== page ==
"Womanhood is wonderful, and it fits me so much better than the life you have preserved. I've paid a price for sure, but I don't regret anything that I had to do. You and I are different in some very important ways D..... , otherwise we wouldn't be having this conversation in this howling wind on this cool afternoon."

He pulled his jacket a bit tighter and looked more intently out at that churning water.

I continued: "You needed this dream for some reason though, and the only reason I can see for having me here is to tell you that it will never be too late to do what you deeply believe you should do. If that is to follow your present course, then that is exactly what you must do. If you see me and it somehow gives you insight into your own mortality, know this; it isn't too late. I wasn't the oldest person having surgery that day last month."

It was time to end this, before the gulf that separated us, emotionally, philosophically, and physically became even greater. Neither of us could imagine the other's existence but there we were. Truth be told, I don't want to know what happens to him, but as soon as I say that, I know that there are as many different paths he and she might take as there are for me in the future.

As that beach and its horrid weather evaporated into dream dust, it was a relief to realize that most of the challenges I face are nothing at all like his. I don't miss gender dysphoria a bit.

Sunday 1 October 2017

It Just Is ...

In the first year of this blog (2010! ... that long ago?) a woman who had transitioned a very long time before wrote in a comment: "I gotta tell you, being a woman ain't that special. It just is ..." At the time, I wasn't impressed by this comment, but having crossed over into womanhood myself (in fact the terms transexual and transwoman really do not apply at this point) I have some thoughts on what is special. 

First of all, some thoughts on rebirth. Readers of Cassidy's beautiful blog will already be aware that Cass and I both had the same surgeon two weeks apart: Dr. Brassard in Montréal. I think Cassidy will agree that everything about this operation (pardon the pun) is top notch. In my case, ten of us had GRS over a two-day period (including two transmen, by the way) and we had a chance to get to know one another as we took our first steps after surgery and then, step-by-step were brought to the point where it was safe to send us away from the cocoon. Those baby steps were taken at L'Asclépiade, just steps from the surgical building. Some do walk there on the second day after surgery.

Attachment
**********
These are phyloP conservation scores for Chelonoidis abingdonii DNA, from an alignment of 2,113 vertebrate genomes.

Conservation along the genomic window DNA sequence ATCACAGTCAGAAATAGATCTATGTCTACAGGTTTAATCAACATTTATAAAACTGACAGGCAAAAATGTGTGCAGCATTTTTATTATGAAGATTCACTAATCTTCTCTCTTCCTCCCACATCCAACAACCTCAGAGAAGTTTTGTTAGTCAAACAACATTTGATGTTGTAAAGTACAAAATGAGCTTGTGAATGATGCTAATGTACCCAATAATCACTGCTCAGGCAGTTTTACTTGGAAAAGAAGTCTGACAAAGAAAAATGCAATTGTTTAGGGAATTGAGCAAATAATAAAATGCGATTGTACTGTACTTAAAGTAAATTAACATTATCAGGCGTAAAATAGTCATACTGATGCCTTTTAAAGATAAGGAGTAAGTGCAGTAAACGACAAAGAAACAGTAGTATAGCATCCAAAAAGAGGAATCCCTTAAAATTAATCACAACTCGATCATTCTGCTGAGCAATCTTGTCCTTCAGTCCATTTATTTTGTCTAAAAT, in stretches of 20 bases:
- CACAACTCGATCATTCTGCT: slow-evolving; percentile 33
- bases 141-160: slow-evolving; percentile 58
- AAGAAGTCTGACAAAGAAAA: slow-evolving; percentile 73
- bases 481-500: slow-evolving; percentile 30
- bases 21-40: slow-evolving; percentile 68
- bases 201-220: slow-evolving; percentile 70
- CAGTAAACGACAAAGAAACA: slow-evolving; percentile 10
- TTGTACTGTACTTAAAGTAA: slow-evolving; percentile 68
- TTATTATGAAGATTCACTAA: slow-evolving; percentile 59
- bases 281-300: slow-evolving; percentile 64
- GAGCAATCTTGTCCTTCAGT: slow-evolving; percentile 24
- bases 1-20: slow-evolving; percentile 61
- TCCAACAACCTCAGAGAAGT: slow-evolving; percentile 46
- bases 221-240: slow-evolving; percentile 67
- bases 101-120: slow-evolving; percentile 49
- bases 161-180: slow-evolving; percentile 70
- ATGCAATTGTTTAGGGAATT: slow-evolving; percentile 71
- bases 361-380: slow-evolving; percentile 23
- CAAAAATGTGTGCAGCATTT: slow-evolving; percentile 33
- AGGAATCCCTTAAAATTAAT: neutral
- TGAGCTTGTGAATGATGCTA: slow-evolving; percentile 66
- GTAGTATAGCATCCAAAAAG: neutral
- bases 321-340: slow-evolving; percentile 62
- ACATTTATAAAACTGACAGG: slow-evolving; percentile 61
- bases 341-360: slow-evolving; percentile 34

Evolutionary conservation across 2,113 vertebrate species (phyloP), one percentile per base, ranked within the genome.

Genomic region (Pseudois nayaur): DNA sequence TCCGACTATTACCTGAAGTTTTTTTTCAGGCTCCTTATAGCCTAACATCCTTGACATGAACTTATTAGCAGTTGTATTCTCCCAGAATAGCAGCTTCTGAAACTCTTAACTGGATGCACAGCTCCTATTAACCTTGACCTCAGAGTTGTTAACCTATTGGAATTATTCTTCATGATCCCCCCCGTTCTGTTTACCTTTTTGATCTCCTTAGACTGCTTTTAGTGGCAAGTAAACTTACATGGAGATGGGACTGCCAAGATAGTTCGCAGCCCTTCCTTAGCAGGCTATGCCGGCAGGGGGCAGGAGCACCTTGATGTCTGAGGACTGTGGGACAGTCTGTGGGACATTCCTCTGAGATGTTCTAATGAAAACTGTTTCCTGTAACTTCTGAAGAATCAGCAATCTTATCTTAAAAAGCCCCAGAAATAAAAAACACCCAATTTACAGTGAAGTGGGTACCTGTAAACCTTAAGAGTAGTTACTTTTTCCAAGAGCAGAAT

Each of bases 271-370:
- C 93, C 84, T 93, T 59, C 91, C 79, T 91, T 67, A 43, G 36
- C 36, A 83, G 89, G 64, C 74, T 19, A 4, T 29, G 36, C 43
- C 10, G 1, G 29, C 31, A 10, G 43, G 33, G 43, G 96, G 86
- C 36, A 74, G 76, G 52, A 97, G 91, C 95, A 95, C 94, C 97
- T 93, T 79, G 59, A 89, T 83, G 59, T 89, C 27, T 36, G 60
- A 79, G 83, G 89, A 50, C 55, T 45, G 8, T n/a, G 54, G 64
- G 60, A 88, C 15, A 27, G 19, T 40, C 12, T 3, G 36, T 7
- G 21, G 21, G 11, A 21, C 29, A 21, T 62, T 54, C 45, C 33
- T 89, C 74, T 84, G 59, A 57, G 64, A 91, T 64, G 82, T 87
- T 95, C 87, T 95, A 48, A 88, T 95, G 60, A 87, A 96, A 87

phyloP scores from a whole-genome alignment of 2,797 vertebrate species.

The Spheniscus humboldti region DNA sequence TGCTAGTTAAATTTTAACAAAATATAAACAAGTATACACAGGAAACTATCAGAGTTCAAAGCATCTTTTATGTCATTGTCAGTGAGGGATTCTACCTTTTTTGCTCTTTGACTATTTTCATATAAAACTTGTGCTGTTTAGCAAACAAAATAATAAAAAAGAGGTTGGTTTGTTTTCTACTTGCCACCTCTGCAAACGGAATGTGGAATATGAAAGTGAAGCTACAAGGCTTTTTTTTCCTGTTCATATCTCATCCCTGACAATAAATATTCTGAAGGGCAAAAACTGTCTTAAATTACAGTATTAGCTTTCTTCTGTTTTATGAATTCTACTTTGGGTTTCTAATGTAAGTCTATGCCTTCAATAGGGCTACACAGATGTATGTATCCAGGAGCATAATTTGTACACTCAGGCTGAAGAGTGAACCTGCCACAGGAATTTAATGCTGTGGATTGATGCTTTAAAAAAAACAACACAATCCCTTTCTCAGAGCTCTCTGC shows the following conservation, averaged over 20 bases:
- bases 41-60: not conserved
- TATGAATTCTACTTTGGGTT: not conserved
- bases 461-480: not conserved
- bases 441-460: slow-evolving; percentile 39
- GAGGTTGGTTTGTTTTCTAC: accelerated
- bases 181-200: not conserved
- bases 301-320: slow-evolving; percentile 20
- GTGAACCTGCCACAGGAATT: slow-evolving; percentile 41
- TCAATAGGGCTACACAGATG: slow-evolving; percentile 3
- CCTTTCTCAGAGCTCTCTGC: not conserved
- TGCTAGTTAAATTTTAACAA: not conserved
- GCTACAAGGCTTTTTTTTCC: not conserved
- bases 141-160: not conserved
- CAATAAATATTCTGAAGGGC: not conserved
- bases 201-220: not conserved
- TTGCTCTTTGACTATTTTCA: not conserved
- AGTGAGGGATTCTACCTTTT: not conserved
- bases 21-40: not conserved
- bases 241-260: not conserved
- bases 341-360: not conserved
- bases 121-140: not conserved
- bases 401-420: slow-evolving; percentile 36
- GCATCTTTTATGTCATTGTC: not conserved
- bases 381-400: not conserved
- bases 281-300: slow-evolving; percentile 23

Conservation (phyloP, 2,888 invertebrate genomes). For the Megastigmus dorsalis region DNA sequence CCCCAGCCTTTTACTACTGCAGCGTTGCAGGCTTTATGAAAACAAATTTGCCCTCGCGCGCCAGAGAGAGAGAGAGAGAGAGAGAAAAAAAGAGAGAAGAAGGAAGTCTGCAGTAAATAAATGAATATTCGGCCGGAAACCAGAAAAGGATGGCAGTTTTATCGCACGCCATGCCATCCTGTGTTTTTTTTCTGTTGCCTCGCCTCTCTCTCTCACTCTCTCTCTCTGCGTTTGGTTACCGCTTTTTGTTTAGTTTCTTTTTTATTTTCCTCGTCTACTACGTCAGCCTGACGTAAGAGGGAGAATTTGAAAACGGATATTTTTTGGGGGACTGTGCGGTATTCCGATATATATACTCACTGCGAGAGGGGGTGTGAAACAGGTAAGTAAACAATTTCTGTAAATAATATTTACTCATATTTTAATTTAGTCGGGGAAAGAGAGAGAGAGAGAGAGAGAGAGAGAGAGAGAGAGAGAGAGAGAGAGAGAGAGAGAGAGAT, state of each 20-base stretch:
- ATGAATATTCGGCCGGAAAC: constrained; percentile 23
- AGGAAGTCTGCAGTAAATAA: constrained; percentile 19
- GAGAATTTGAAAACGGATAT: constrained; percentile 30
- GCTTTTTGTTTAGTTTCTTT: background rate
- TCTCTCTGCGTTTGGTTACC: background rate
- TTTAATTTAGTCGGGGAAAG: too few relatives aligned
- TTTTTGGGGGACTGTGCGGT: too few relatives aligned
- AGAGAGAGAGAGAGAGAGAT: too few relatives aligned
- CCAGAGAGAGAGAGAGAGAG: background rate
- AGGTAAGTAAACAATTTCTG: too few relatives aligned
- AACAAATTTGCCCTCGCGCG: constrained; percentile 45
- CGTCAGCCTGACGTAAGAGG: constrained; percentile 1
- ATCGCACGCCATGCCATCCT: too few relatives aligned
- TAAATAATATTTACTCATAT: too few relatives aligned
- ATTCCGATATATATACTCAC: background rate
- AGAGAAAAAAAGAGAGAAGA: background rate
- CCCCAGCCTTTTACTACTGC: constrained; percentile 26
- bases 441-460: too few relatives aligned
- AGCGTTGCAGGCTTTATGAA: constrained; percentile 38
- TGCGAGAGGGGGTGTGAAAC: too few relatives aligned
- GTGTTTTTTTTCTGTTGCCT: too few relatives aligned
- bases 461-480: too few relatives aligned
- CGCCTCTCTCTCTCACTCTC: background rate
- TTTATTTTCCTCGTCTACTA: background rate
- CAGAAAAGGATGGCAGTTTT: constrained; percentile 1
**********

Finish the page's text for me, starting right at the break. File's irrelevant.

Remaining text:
Asclépiade (or asclepias) is the milkweed plant, which nourishes the monarch butterfly. It is actually the only plant the monarch will lay eggs on. 

Having successfully passed through our pupation stage in Dr. Brassard's care, L'Asclépiade was exactly where we needed to be while testing our wings for the first time. Everyone who works there is ideally placed to support and encourage, whether they be nurses, cleaning staff or admin. A special mention to the kitchen staff, who prepared meals that tempted the most delicate palate. Love you all! 

So, here I am three weeks later, feeling about as womanly as I can possibly be (where in my purse did I put those extra pads?), and asking myself "what is so special about being a woman?" And the answer is nothing and everything

When one has spent a lifetime struggling to exist in a body (and the stereotypes that go with it) that run counter to every instinct you have, it is a very big deal to be done with it. I will repeat here, by the way, that nothing said here is meant to deny the wonderful things that I managed to accomplish, or the family I was part of while trying to seem male; I did everything possible to make that work for as long as I could. 

So being a woman is a very big deal because the struggle to seem to be what I wasn't is over. As healing progresses, it is increasingly clear that I can now simply get on with being

When it is time to get on with one's life, there is nothing special about being a woman. The label "female" will not define me now any more than "male" did. 

I have been given the gift of time to live my life in the best way possible ... one day at a time.